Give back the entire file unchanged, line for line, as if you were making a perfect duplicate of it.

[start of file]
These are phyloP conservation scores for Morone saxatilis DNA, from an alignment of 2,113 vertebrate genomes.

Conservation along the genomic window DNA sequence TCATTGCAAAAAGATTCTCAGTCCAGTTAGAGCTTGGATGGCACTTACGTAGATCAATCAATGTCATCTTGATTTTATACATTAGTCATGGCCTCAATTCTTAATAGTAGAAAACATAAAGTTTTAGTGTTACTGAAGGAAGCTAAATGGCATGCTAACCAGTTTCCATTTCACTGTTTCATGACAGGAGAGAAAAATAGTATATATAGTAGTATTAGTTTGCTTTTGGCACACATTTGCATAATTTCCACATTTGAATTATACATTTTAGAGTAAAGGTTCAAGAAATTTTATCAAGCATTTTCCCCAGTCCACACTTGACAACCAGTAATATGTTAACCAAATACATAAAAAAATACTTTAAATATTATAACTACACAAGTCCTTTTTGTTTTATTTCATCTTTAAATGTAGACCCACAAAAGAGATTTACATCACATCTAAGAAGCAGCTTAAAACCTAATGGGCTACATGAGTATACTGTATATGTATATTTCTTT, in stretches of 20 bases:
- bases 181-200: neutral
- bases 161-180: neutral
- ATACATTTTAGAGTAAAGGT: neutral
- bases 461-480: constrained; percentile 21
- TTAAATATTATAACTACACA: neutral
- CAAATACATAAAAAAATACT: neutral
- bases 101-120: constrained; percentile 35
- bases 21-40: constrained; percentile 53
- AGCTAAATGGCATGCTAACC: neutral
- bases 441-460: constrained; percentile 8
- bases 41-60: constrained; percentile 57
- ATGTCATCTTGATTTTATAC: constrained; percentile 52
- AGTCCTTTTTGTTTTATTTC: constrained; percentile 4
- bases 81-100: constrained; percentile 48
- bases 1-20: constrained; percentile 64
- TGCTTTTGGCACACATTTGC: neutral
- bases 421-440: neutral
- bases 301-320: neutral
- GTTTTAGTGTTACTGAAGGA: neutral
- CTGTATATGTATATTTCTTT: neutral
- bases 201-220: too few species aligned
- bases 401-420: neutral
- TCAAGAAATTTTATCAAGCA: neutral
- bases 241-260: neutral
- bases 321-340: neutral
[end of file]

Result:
These are phyloP conservation scores for Morone saxatilis DNA, from an alignment of 2,113 vertebrate genomes.

Conservation along the genomic window DNA sequence TCATTGCAAAAAGATTCTCAGTCCAGTTAGAGCTTGGATGGCACTTACGTAGATCAATCAATGTCATCTTGATTTTATACATTAGTCATGGCCTCAATTCTTAATAGTAGAAAACATAAAGTTTTAGTGTTACTGAAGGAAGCTAAATGGCATGCTAACCAGTTTCCATTTCACTGTTTCATGACAGGAGAGAAAAATAGTATATATAGTAGTATTAGTTTGCTTTTGGCACACATTTGCATAATTTCCACATTTGAATTATACATTTTAGAGTAAAGGTTCAAGAAATTTTATCAAGCATTTTCCCCAGTCCACACTTGACAACCAGTAATATGTTAACCAAATACATAAAAAAATACTTTAAATATTATAACTACACAAGTCCTTTTTGTTTTATTTCATCTTTAAATGTAGACCCACAAAAGAGATTTACATCACATCTAAGAAGCAGCTTAAAACCTAATGGGCTACATGAGTATACTGTATATGTATATTTCTTT, in stretches of 20 bases:
- bases 181-200: neutral
- bases 161-180: neutral
- ATACATTTTAGAGTAAAGGT: neutral
- bases 461-480: constrained; percentile 21
- TTAAATATTATAACTACACA: neutral
- CAAATACATAAAAAAATACT: neutral
- bases 101-120: constrained; percentile 35
- bases 21-40: constrained; percentile 53
- AGCTAAATGGCATGCTAACC: neutral
- bases 441-460: constrained; percentile 8
- bases 41-60: constrained; percentile 57
- ATGTCATCTTGATTTTATAC: constrained; percentile 52
- AGTCCTTTTTGTTTTATTTC: constrained; percentile 4
- bases 81-100: constrained; percentile 48
- bases 1-20: constrained; percentile 64
- TGCTTTTGGCACACATTTGC: neutral
- bases 421-440: neutral
- bases 301-320: neutral
- GTTTTAGTGTTACTGAAGGA: neutral
- CTGTATATGTATATTTCTTT: neutral
- bases 201-220: too few species aligned
- bases 401-420: neutral
- TCAAGAAATTTTATCAAGCA: neutral
- bases 241-260: neutral
- bases 321-340: neutral